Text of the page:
string find mystery

Discussion in 'Python' started by Helvin, Sep 3, 2009.

  1. Helvin

    Helvin Guest

    Hi,

    I have come across this very strange behaviour. Check this code:

    if file_str.find('Geometry'):
    #if file_str.endswith('Data_Input_Geometry.txt'):
    print 'I found geometry'
    elif file_str.find('Material'):
    print 'I found material'
    The amazing thing is when file_str = 'C:\Qt\SimLCM\Default
    \Data_Input_Material.txt',
    the first if statement if fulfilled, that seemingly says that in this
    file_str, python actually finds the word 'Geometry'.
    I know this, because the line: 'I found geometry' is printed. However,
    if instead of using file_str.find(), I use file_str.endswith(), it
    does not exhibit this strange behaviour.

    Obviously, I want the elif line to be true, instead of the first if
    statement.

    Does anyone know why this is happening?
    Help much appreciated!

    Very puzzled,
    Helvin
    Helvin, Sep 3, 2009
    #1
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  2. Helvin

    Sean DiZazzo Guest

    On Sep 2, 10:10 pm, Helvin <> wrote:
    > Hi,
    >
    > I have come across this very strange behaviour. Check this code:
    >
    >         if file_str.find('Geometry'):
    >         #if file_str.endswith('Data_Input_Geometry.txt'):
    >             print 'I found geometry'
    >         elif file_str.find('Material'):
    >             print 'I found material'
    > The amazing thing is when file_str  = 'C:\Qt\SimLCM\Default
    > \Data_Input_Material.txt',
    > the first if statement if fulfilled, that seemingly says that in this
    > file_str, python actually finds the word 'Geometry'.
    > I know this, because the line: 'I found geometry' is printed. However,
    > if instead of using file_str.find(), I use file_str.endswith(), it
    > does not exhibit this strange behaviour.
    >
    > Obviously, I want the elif line to be true, instead of the first if
    > statement.
    >
    > Does anyone know why this is happening?
    > Help much appreciated!
    >
    > Very puzzled,
    > Helvin


    string.find() returns the index at which the given word is found
    within the string. If the string is not found it returns -1. So, no
    matter what you do, string.find() will evaluate to "True"

    You could use it like this: if file_str.find("Geometry") != -1:

    but you probably want to use: if "Geometry" in file_str:

    ~Sean
    Sean DiZazzo, Sep 3, 2009
    #2
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  3. Helvin

    John Yeung Guest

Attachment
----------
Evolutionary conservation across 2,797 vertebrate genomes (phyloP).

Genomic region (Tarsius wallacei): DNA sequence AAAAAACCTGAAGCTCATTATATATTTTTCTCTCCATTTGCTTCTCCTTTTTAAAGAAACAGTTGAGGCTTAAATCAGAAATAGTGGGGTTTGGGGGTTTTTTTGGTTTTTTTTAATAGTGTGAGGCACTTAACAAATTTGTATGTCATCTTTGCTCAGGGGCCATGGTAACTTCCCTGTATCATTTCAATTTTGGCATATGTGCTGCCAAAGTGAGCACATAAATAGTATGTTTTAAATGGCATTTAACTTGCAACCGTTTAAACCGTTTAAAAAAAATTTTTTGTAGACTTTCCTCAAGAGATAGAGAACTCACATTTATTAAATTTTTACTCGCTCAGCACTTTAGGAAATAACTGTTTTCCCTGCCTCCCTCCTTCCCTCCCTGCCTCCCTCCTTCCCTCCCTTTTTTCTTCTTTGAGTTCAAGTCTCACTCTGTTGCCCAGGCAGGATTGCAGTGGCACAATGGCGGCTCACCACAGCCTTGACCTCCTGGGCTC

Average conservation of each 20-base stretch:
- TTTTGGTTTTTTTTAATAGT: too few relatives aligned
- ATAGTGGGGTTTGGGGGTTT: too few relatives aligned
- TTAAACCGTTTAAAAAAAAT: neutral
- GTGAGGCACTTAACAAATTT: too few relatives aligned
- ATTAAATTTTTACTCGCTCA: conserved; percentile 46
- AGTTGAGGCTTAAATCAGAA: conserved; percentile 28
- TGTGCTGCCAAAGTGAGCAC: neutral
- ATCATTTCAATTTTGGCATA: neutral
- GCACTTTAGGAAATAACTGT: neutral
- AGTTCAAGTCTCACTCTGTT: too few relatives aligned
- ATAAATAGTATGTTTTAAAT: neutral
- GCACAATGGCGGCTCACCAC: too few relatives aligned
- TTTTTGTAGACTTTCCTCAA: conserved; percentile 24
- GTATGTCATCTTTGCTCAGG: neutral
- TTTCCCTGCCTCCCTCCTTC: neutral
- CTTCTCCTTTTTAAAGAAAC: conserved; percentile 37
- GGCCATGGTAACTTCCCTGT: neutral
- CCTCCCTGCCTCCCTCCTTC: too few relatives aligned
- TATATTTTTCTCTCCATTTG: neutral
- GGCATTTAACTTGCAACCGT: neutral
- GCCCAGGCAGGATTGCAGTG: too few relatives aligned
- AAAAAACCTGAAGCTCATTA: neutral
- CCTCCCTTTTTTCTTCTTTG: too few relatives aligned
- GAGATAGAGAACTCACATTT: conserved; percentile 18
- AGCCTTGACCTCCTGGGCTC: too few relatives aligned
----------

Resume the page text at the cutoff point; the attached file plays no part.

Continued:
On Sep 3, 1:10 am, Helvin <> wrote:
    >         if file_str.find('Geometry'):
    >         #if file_str.endswith('Data_Input_Geometry.txt'):
    >             print 'I found geometry'
    > The amazing thing is when file_str  = 'C:\Qt\SimLCM\Default
    > \Data_Input_Material.txt',
    > the first if statement if fulfilled, that seemingly says that in this
    > file_str, python actually finds the word 'Geometry'.
    >
    > Does anyone know why this is happening?


    Yep. You should read the documentation on the find method. It
    returns -1 when the substring is not found. Also, if 'Geometry' had
    been found at the beginning, it would have returned 0.

    John
    John Yeung, Sep 3, 2009
    #3
  4. Helvin

    John Yeung Guest

    On Sep 3, 1:45 am, Sean DiZazzo <> wrote:
    > string.find() returns the index at which the given word is found
    > within the string.  If the string is not found it returns -1.  So, no
    > matter what you do, string.find() will evaluate to "True"


    It will evaluate as false if the substring is found at the beginning
    (position 0).

    > You could use it like this:  if file_str.find("Geometry") != -1:
    >
    > but you probably want to use: if "Geometry" in file_str:


    This is good advice, however.

    John
    John Yeung, Sep 3, 2009
    #4
  5. Helvin

    Tim Chase Guest

    > I have come across this very strange behaviour. Check this code:
    >
    > if file_str.find('Geometry'):


    While the "anser" is to compare the results of .find() with -1,
    but the more Pythonic answer is just to use "in":

    if "Geometry" in file_str:

    which reads a lot more cleanly, IMHO.

    -tkc
    Tim Chase, Sep 3, 2009
    #5
  6. On Thursday 03 September 2009 07:10:37 Helvin wrote:
    > Hi,
    >
    > I have come across this very strange behaviour. Check this code:
    >
    > if file_str.find('Geometry'):
    > #if file_str.endswith('Data_Input_Geometry.txt'):
    > print 'I found geometry'
    > elif file_str.find('Material'):
    > print 'I found material'
    > The amazing thing is when file_str = 'C:\Qt\SimLCM\Default
    > \Data_Input_Material.txt',
    > the first if statement if fulfilled, that seemingly says that in this
    > file_str, python actually finds the word 'Geometry'.
    > I know this, because the line: 'I found geometry' is printed. However,
    > if instead of using file_str.find(), I use file_str.endswith(), it
    > does not exhibit this strange behaviour.
    >
    > Obviously, I want the elif line to be true, instead of the first if
    > statement.
    >
    > Does anyone know why this is happening?
    > Help much appreciated!


    The interactive Interpreter is your friend:

    s = "a;kljghkahklahdfgkjahdfhadafjd;l"
    s.find("banana")
    -1
    bool(_)
    True

    - Hendrik
    Hendrik van Rooyen, Sep 3, 2009
    #6
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